She approaches the interviewing and hiring process with a mixture of dread and anticipation. She gets excited when she thinks she may actually find that perfect match of personality and skill set to fit her company. But more often her anticipation evaporates into dread or even fascinated horror.

One recent job applicant, Stuart, earnestly explained that he would not be able to provide identification if he’s hired because the CIA might find him and then his life would be in danger. Sam listed his probation officer as a character reference since that was the only person who saw him on a regular basis. Tamara said her mother was forcing her to look for a job and how long would the interview take anyway.

Pam went home that night to pour a stiff triple shot of single malt scotch. As she sipped her scotch, she thought that finding a good employee is as difficult as finding Prince Charming. No one ever looks as good in person as they do on paper.

The next day, Pam is back in the office shuffling through a new stack of resumes. She weeds out the ones with typos and scary details. Then she sets up a new batch of interviews. The first interviewee, Kim, has a nose ring but says “yes, ma’am” and “no, ma’am” when responding to questions. Annie, the next contestant is covered in neck and arm tattoos and wears a metal-studded dog collar. Sam sits bolt upright and barely utters a complete sentence.

Pam is getting desperate. She needs employees to keep her business afloat.

What are Pam’s options?

  1. She can accept the fact that her employees won’t stay long and adapt her business model to reflect the reality of the revolving door.
  2. She can outsource much of the hiring process which will save her time. Of course, a staffing agency may not have any better luck than her at finding appropriate job applicants for her company.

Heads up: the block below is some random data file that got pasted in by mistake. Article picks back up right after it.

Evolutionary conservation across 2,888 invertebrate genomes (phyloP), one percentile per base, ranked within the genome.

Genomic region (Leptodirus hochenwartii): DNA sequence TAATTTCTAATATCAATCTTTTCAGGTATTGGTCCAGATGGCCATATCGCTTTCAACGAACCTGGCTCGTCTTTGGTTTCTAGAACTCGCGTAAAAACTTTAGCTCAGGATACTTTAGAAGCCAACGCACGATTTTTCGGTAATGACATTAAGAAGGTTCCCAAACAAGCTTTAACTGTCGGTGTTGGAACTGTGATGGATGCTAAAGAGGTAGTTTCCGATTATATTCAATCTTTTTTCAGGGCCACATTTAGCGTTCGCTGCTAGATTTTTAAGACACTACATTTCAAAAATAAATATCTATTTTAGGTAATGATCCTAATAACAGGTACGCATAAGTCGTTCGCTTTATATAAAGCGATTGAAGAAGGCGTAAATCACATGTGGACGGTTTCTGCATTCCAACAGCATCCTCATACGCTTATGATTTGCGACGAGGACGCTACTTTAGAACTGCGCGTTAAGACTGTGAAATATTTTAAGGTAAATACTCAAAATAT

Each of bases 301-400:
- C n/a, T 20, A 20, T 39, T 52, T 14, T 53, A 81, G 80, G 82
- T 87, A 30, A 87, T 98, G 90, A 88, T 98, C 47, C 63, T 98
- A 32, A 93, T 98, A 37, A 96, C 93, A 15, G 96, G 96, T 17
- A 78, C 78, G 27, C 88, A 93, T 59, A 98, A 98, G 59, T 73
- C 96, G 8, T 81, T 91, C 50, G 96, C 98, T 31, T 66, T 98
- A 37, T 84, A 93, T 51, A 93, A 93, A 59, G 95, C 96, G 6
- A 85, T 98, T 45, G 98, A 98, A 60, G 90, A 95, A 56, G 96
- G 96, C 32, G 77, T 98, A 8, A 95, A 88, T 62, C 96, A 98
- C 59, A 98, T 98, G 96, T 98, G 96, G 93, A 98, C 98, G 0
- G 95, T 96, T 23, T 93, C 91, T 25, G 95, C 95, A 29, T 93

3. She can close her business and go work for a distillery since her single malt scotch is the only thing bringing her happiness at the moment.

The above examples of job applicants are taken from actual interviews, although names have been changed to protect the innocent, the scary, and the downright weird.

If your company is struggling with HR issues, Corporate Compliance Risk Advisor can help you create HR policies that are appropriate for your company’s size and then serve as a resource to your staff as the policies are implemented.

Ebook Link

Join the HR Compliance Jungle today. Click here!

Follow us on Facebook & Twitter!

Visit our website!

I’m In Charge!

Another update from the Jungle….

Mary likes the arts and has volunteered for years with several non-profits. Recently, she was offered a paid part-time position. The pay is barely above minimum wage but includes a parking pass and it fits with her full-time job’s schedule. Mary enjoys being paid to see the shows.

Mary’s enthusiasm for her part-time arts job soon wears thin. Suzy is another part-timer who was recently promoted to manager to help supervise the part-time staff during peak attendance hours.  Mary thinks the part-time managers are selected for their willingness to work longer hours for a small pay increase and not for their actual abilities.

Suzy is a perfect example. She bustles about acting important but has never been a manager. Under pressure, she becomes brusque to the point of rudeness. Since her main role is to resolve problems with unruly or disgruntled patrons, this creates interesting situations.

On a recent weekend, several patrons are shocked when their high-priced tickets to a special event are rejected.  Suzy arrives as Mary is explaining that the ticket office can help sort out their ticketing problem.  Mary explains to Suzy that the tickets are not scanning properly.

Suzy examines the tickets and tells the patrons that buying from scalpers is never a good idea. One patron turns red with fury as he says the third party ticketing company he used is a recognized distributor for the non-profit. Mary offers to show the patrons to the ticketing office but Suzy orders her to stay at her post. Suzy stalks off.